Statistics Estonia collects and elaborates data from businesses to support the Estonian business community in its growth. Oopkaup’s team, with the help of their design coach, Ants Lusti, began their project by interviewing current users of their service and uncovering a mismatch between customer expectations and what the bureau offered. By analyzing gaps in their customer journeys, identifying opportunities for new business models, creating personas, and elaborating a new service proposition, a new service was developed that would finally provide businesses with relevant information, that they might even be willing to pay for. They developed a 3D desktop prototype of what success might look like and then went into development of the actual interface. By quickly mocking up a coded (but not quite designed) version of the interface, they gained valuable insight into the viability of the proposition. There was a lot of push-back from test subjects, but this all helped the team to iterate and improve the experience, almost in real time. Oopkaup concluded, “Through this project, the team has changed the way we work. We are very excited to take this work forward.”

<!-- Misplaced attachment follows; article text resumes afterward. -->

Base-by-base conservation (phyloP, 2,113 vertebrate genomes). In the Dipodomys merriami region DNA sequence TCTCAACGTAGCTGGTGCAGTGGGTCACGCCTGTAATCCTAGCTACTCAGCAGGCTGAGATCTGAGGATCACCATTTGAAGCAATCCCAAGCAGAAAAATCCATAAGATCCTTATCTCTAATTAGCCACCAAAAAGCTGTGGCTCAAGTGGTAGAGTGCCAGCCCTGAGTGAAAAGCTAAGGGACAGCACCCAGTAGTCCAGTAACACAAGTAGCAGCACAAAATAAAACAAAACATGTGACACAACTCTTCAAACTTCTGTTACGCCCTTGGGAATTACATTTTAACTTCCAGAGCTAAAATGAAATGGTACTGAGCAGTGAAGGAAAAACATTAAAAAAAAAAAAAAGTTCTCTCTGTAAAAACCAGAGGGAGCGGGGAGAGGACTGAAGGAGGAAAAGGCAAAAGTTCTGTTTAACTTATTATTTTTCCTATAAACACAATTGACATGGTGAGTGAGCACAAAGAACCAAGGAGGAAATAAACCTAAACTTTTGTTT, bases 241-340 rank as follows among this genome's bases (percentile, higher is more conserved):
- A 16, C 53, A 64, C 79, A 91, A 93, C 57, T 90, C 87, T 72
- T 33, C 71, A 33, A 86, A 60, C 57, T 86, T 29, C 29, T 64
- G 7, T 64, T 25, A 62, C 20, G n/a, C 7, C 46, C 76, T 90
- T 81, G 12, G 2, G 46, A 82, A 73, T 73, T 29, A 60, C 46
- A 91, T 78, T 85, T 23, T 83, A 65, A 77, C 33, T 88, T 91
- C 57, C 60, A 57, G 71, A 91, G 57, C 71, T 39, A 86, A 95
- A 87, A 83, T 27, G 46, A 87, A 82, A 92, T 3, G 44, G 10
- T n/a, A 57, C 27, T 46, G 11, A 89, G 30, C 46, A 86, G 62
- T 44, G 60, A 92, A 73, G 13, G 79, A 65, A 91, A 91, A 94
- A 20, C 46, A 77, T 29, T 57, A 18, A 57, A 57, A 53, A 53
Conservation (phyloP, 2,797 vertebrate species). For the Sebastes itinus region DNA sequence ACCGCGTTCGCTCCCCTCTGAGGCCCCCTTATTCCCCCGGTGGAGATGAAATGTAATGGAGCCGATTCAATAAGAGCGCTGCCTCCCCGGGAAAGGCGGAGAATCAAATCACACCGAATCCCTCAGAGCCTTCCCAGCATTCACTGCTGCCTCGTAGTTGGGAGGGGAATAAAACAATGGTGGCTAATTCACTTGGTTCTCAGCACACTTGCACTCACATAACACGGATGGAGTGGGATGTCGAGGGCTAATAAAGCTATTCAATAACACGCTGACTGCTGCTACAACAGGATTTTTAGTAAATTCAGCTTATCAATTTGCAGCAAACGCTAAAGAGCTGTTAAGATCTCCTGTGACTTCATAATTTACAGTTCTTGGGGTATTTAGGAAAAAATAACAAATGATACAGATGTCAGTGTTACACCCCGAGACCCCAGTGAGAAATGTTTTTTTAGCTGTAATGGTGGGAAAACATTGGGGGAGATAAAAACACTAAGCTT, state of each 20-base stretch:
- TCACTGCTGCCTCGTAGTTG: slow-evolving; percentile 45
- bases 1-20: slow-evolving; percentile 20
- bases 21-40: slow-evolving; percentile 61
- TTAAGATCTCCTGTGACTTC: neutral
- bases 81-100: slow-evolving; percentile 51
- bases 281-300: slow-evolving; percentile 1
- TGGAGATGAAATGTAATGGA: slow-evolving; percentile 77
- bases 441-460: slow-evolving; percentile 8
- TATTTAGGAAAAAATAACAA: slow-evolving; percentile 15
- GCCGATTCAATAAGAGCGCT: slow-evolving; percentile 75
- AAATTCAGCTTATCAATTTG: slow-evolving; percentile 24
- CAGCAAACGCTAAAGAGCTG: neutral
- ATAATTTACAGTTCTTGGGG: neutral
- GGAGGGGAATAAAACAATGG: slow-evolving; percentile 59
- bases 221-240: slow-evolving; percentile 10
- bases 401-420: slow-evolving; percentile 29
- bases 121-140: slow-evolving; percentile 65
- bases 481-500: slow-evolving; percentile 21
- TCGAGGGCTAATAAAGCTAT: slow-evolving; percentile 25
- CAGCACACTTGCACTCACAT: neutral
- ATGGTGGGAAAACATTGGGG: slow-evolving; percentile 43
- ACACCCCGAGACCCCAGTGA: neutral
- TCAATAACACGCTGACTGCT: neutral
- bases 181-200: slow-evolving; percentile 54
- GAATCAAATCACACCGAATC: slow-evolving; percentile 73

The Social Insurance Board team (from the Ministry of Health) led by Juta Saarevet, had a similar experience. Specifically, they needed to re-invent one of their services, which provides help to a group of customers that are frequently unable to help themselves—the mentally disabled. Within the current system, it takes up to two years to diagnose and define the support systems needed for the individual in question. This can be an arduous journey, full of false starts and dashed hopes for caregivers and families alike. Turning the care model on its head— by concentrating on delivering care, rather than debating what care is most needed—allowed the team to determine that the diagnosis process could be started online within five minutes, rather than two years down the road. When the team began to prototype this concept with actual case workers, they got not only their full agreement that it would be possible to completely re-invent the admissions process, but had their active participation in the development of the concept. “It was if the administrative persoannel woke up to a new way of doing things. Once we asked the right questions, there was no stopping them,” said Ms. Saarevet.